Northumberlandia has received a great deal of complimentary attention – but not from the honorary editor of Landscape, the Landscape Institute Journal
Tim Waterman, who previously stirred controversy when he criticised Jencks’ designs in the first of his polemics on bad role models in landscape architecture, was interviewed on the BBC about the opening of Northumberlandia, where he regretted that the sculpture, created from waste material from a former coal mine, did not have much to do with the area’s mining heritage.
Waterman, who seems to have become a bit of a lone voice among the general acclaim, was unrepentant, later saying, ‘Charles Jencks’s Northumberlandia appears, in the aerial views through which she is most commonly represented, to have fallen from a great height in some tragic accident. It is not just her stiff, unnatural pose that is disconcerting, but that she is a symbol for all that the best contemporary landscape architecture is not. She is an empty and wooden concept, the solipsistic vision of the ‘starchitect’. Form for form’s sake, she is divorced from her local context. She exemplifies the attitude that separates “high” design from sustainable design, which is a fading hangover from a bad trip on the dark side of modernism. To this destructive ethic, Jencks adds in the worst of postmodernism – the “anything goes” attitude that allows meaning and significance to be dispensed with. This treats landscape, the most rich of all mediums, as tabula rasa.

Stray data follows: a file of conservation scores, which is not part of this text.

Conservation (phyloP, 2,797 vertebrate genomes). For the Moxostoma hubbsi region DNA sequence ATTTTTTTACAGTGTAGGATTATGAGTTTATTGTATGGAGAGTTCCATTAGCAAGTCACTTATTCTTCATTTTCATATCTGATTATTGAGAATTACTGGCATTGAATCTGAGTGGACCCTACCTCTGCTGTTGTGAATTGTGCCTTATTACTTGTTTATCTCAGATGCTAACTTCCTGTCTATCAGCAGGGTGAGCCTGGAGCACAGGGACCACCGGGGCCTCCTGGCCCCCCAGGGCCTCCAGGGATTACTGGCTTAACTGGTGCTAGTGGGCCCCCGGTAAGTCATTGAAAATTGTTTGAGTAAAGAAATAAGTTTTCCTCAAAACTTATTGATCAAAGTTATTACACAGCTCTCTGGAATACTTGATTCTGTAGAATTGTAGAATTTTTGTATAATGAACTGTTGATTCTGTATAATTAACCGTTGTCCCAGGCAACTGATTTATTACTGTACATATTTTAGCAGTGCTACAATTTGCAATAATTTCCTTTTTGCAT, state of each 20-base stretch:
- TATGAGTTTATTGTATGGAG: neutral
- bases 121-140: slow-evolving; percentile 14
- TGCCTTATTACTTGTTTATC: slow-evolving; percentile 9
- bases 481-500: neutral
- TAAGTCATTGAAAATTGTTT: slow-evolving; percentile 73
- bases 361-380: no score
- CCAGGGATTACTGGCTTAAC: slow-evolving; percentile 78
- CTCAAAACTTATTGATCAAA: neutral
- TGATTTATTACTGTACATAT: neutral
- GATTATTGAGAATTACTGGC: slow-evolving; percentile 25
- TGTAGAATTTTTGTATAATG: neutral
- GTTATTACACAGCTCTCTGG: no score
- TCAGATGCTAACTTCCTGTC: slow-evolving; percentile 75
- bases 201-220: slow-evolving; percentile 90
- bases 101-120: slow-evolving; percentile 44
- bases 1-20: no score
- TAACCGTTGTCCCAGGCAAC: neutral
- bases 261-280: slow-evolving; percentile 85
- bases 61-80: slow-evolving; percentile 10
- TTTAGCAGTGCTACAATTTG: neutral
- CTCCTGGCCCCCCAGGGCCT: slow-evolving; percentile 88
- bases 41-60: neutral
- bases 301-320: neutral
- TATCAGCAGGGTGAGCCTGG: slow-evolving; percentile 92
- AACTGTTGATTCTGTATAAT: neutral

‘So there Northumberlandia is, floating in her meaningless void, accompanied only by a whiff of sexism and arrogance embodied in an anonymous female form that is there to be climbed, mounted, dominated. What a terrible shame, what a terrible symbol, what a mountain of waste.’